I find it amazing how vibrant Israel’s democracy can be – and how self-destructive.
Case in point is Ahmed Tibi, a man who has been a member of Knesset for the past decade and a half, and who was previously the personal physician to the world’s worst terrorist of the time – Yasser Arafat. Ahmed Tibi is now the Deputy Speaker of the Knesset. But apparently, he has not forgotten his true allegiance.
This week (July 4), Tibi is proposing a bill in the Knesset to remove state funding from organizations or authorities that negate the “Nakba” – the Arab “day of mourning” over the establishment of the State of Israel, which is observed every year on May 15, often accompanied by terrorist attacks.
It is blindingly obvious that the bill is being proposed in response to another Knesset bill proposing to remove state funding from organizations that actually mark Israel’s independence day with mourning, thereby serving as yet another example of how Palestinians try to co-opt Israel’s national identity and history and make it their own.
But in an attempt to blur the true meaning of the bill, Tibi claims that it is intended to make sure that everyone “recognizes the national tragedy” of the Palestinians. He claims that the bill is targeted at groups “publicly denying the true historical event seminal to the tragedy of the Palestinians.”
So just to make things eminently clear, let us examine what the “true historical event seminal to the tragedy of the Palestinians” really is, and perhaps we can thereby assist the Knesset as it makes its decision.
In 1948, the term “Palestinian” referred to Jewish residents of what is now the State of Israel. These people held “Palestinian” passports issued by the British Mandate authorities, and these passports were recognized all over the world. It was only in 1964, with the advent of the PLO – an organization created by the Arab League as a form of apology to Arab residents of Israel and led from the outset by Tibi’s mentor, Yasser Arafat – that the term began to refer to Arabs.
But what was it that the Arab world had to apologize for in the first place? Why was it so necessary to create the PLO and the ensuing half-century of terrorism and tragedy?
As the British Mandate crumbled and left, the armies of Egypt, Syria, Lebanon, Jordan, Iraq and Saudi Arabia, with tag-along participation from other Arab countries, invaded Israel in what they considered would be the easiest military victory in history. They told the Arab residents of Israel to get out of the way, so that the regular armies could simply walk in, clear Israel of its rightful residents, and then gallantly hand the land of Israel back to its Arab inhabitants on a silver platter – to the everlasting thanks of the new Palestinians.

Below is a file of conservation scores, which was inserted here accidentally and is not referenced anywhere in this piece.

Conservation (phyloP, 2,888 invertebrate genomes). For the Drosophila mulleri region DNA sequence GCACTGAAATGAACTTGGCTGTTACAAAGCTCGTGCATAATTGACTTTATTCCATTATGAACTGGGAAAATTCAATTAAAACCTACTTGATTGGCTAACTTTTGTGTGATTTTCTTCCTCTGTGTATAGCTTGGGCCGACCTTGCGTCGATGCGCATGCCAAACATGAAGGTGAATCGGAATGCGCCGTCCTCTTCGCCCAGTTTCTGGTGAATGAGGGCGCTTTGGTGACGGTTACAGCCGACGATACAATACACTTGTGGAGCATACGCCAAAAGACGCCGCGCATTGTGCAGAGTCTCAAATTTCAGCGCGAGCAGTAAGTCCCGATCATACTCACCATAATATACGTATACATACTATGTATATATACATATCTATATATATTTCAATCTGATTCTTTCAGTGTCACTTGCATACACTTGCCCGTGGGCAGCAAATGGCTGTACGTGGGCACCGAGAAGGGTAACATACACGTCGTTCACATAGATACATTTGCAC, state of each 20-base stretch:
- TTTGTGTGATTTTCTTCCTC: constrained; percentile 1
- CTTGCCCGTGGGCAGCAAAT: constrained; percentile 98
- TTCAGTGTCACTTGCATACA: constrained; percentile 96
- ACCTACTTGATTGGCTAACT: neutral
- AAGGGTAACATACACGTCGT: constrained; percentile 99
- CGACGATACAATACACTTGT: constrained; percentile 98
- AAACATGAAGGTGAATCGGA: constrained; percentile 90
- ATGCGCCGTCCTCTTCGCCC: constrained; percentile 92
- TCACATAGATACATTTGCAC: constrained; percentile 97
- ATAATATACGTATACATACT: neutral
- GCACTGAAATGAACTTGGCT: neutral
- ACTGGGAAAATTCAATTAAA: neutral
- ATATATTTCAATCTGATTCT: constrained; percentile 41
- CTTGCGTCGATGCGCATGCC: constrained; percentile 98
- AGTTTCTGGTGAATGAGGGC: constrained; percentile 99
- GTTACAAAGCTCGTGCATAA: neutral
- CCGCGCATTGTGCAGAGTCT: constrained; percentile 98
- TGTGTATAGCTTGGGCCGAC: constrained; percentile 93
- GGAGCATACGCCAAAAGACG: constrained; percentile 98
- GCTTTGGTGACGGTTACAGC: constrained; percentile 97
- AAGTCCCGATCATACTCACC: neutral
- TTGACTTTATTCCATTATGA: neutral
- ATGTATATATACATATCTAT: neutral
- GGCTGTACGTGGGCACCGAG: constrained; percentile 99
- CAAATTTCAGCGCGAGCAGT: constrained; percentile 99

The “national tragedy” that the Palestinians mark on May 15 is that they actually listened to the Arab governments. Instead of the cakewalk that the Arab armies envisioned, they were trounced by a rag-tag collection of Holocaust survivors and farming pioneers in what became Israel’s war of independence, and what would result in Jewish hegemony over the Land of Israel and the most progressive, free, prosperous and tolerant country anywhere southeast of Europe.
Ask any Palestinian today, even Ahmed Tibi, what the “national tragedy” of the Palestinian people is, and they will tell you that it is the creation of Israel. Hence it is marked by a day of mourning on May 15 – the anniversary of Israel’s independence.
But in looking at the true history of 1948, we see that with this answer, Ahmed Tibi himself, and the Palestinians he represents, are the true deniers of their “tragedy.” They actively deny any Arab involvement in preventing a Palestinian state from arising – an involvement that continues to this very day. As such, they should become the first targets of his own legislation.
Perhaps the truest “tragedy” though, is the real freedom and progress and prosperity that they enjoy in Israel – the Middle East’s Land of the Free. For it is only through this freedom, and the tolerance shown by Israel, that such venomous hatred can occupy a place of prestige and influence in the heart of Israel’s democracy.